As it stands, Mr. Giuliani will be bringing together experts working on cyber security solutions and business leaders who are targeted by hackers from the energy, financial and transportation sectors. The next step that is missing here is a government agency that can fine entities that do not meet the threshold for cyber security best practices— mandated employee education, maintaining technology and tools, hiring experts — practices that the agency would determine and set as a standard. (You can learn more about how to protect yourself from cyber threats like identity theft here and monitor two of your free credit scores for signs of foul play every 14 days on Credit.com.)

In a recent interview, Mr. Giuliani said of the President-elect, “He’s going to elevate this to a very large priority for the government — and I think by doing this, he’s trying to elevate this as a priority for the private sector.”

As the Christian Science Monitor’s Passcode noted, quoting the former NYC mayor, the idea here is pretty simple: Trump will go straight to the public to “educate people on how important [cybersecurity] is, even to the point of their own personal protection.”

That is a fantastic idea that everyone should applaud. Whether the user is in the Pentagon or logging onto a free Wi-Fi network, our cyber security too often comes down to an individual clicking or not clicking on a malware-laden link or falling prey to some other security pratfall.

That said, any agency dedicated to cyber security would need to work closely with the military and intelligence communities, and would also have to focus its resources on real solutions to the dangers we face, many of them extinction-level threats. The person running it would have to be at the cutting edge of cyber security best practices.

When the news came down of Mr. Giuliani’s cyber czar role, experts almost immediately hit Twitter with reasons this was a bad idea. (Mr. Trump’s transition team also didn’t respond to request for comment regarding this choice. Guiliani was not readily available for comment either.) As happens, the cyber security community took a look at the website of Giuiliani’s cyber security company, giulianisecurity.com. They found serious problems, including expired SSL, no https and an exposed CMS login, to name a few. You don’t need to know what these things are, but the cyber czar sure does. There can be no “oops” in his or her record.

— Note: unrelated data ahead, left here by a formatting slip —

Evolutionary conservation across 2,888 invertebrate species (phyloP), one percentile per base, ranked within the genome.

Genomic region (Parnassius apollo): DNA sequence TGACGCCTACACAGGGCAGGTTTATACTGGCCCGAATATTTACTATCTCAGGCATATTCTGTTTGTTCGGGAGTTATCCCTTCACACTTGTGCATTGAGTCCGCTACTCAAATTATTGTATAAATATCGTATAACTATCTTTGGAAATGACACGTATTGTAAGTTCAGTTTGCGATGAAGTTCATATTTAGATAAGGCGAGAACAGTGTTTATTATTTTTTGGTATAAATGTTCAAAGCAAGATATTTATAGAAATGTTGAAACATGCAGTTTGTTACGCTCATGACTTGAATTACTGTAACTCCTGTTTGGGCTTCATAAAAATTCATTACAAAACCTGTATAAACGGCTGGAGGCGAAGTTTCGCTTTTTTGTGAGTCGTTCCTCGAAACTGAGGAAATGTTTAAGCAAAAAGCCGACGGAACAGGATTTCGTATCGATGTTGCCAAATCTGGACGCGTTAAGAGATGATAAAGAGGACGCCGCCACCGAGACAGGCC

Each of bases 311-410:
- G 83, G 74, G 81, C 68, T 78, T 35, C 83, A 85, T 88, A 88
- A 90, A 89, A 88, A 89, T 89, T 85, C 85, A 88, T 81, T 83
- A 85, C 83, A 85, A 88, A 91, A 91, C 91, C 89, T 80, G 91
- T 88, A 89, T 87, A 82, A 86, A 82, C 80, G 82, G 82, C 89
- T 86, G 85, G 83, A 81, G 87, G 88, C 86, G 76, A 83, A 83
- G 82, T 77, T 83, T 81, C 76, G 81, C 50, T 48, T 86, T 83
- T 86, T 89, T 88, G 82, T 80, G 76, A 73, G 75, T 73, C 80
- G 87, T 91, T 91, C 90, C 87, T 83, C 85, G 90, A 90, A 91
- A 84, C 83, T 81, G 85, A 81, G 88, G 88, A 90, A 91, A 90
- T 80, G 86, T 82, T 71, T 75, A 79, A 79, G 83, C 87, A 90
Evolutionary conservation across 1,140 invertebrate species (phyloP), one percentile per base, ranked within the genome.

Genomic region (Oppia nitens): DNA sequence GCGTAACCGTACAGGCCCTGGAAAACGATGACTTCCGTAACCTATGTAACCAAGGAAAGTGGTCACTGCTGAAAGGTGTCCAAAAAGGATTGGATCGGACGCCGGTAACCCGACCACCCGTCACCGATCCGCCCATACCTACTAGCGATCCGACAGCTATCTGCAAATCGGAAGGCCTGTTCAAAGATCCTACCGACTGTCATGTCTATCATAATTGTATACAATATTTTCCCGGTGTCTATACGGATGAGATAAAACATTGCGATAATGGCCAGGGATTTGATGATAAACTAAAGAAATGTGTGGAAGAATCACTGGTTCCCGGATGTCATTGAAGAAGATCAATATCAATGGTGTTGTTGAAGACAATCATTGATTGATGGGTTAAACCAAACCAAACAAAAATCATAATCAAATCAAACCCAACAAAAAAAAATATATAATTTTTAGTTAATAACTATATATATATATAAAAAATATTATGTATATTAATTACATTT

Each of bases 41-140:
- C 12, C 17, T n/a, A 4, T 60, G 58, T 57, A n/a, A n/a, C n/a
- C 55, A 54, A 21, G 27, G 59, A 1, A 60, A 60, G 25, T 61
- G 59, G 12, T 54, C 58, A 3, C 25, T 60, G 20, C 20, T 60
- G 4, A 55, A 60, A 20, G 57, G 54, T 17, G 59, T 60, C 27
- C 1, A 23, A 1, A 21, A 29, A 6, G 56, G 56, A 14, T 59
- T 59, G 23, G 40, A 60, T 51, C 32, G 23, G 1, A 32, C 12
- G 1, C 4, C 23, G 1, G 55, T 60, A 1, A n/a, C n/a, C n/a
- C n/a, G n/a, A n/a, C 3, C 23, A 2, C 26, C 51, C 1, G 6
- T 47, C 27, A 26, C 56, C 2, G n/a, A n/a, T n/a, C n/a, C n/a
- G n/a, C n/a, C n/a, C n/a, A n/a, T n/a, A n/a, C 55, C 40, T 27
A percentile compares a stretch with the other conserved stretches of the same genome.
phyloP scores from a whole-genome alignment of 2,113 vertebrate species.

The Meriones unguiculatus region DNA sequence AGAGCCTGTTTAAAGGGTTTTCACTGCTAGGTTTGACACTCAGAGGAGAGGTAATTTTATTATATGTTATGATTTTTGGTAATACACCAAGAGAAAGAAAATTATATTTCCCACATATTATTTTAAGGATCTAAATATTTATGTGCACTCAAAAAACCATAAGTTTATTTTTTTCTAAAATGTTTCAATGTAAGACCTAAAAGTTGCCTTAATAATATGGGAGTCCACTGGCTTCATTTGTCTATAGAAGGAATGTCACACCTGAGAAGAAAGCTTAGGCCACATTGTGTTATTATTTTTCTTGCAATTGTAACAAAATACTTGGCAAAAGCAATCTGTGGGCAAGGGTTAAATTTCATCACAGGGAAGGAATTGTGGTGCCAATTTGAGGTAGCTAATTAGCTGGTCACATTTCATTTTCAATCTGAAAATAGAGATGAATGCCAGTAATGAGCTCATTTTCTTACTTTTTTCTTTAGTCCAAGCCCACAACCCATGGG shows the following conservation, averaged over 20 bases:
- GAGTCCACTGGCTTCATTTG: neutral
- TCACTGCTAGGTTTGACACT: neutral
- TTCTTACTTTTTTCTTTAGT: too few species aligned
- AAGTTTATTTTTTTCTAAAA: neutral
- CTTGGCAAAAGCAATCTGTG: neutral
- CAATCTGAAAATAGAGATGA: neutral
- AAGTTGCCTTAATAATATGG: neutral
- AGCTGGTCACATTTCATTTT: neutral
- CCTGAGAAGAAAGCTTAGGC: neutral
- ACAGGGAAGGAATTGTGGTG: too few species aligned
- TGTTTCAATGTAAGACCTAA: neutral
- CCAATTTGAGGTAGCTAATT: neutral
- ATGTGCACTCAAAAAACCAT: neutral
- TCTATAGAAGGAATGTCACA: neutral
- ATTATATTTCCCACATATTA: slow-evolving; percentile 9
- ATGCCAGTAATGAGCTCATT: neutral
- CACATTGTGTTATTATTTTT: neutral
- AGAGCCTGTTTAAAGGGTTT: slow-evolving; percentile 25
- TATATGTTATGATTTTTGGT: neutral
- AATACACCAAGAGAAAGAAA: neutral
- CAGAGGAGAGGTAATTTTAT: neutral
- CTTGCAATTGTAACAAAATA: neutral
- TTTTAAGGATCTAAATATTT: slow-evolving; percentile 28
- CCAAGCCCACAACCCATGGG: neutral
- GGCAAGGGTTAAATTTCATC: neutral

This story is an Op/Ed contribution to Credit.com and does not necessarily represent the views of the company or its partners.

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This article originally appeared on Credit.com.

Feds Sue Student Loan Giant Navient: What Borrowers Need to Know

The U.S. Consumer Financial Protection Bureau is suing Navient Corp., the nation’s largest student loan servicer, accusing it of “systematically and illegally failing borrowers at every stage of repayment,” according to a press release Wednesday. The CFPB is asking Navient to compensate the borrowers the agency says were harmed.

Among other things, the CFPB alleges that since at least January 2010, Navient misallocated payments, steered struggling borrowers toward multiple forbearances instead of income-driven repayment plans, and provided unclear information about how to re-enroll in income-driven repayment plans and how to qualify for a co-signer release.

Navient denied the CFPB’s allegations in a statement Wednesday, saying they are false and politically motivated. The student loan giant, which broke off from Sallie Mae Bank, one of the largest lenders of private student loans, in 2014, currently services more than $300 billion in federal and private student loans for more than 12 million borrowers.